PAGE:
Transitions from Welfare and the Employment Prospects of Low-Skill Workers
This study examines the effects that labor market conditions and welfare policy changes had on single mothers' welfare participation and economic outcomes using longitudinal, individual-level data from the 1992 and 1993 panels of the Survey of Income and Program Participation (SIPP). The study uses special versions of the SIPP panels that include state and county identifiers and links the individual information to county-specific measures of low-skill employment opportunities and state measures of welfare policies. It estimates transition models of program entry and exit and regression models of economic outcomes. The study finds that employment conditions and welfare benefit levels were significant determinants of single mothers' welfare participation and economic success over the period 1992–95. However, it does not find statistically distinguishable differences in participation and economic success between states that did and did not reform their welfare programs through waivers to the federal rules.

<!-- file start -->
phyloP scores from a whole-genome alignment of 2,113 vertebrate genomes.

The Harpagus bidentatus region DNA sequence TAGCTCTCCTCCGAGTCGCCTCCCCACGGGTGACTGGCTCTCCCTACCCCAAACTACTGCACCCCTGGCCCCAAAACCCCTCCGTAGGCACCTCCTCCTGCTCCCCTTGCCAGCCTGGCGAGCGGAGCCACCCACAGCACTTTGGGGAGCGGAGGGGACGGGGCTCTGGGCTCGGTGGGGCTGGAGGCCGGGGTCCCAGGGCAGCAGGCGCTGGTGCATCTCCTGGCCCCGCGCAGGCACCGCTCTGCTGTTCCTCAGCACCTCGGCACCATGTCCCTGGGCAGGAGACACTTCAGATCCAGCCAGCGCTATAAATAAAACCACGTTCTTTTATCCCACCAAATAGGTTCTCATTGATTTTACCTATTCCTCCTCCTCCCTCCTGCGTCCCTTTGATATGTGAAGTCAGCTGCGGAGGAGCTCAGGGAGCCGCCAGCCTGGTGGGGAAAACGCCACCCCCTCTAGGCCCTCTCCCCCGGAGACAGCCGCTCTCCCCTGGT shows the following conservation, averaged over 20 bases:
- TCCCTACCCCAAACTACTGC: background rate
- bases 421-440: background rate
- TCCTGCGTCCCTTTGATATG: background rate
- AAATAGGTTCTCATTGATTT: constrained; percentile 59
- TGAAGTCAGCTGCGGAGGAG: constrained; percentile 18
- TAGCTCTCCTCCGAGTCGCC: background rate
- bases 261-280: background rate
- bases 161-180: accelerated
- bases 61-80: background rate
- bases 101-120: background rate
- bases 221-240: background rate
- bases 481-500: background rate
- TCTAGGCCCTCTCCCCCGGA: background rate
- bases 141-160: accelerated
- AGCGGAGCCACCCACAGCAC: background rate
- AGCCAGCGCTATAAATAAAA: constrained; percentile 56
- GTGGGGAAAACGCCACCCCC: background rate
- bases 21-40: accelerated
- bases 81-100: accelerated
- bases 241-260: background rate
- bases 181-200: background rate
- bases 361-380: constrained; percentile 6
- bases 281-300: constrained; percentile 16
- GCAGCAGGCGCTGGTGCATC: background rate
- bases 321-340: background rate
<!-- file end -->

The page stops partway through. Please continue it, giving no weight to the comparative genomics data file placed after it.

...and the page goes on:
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Volume (Year): 71 (2005)
Issue (Month): 3 (January)
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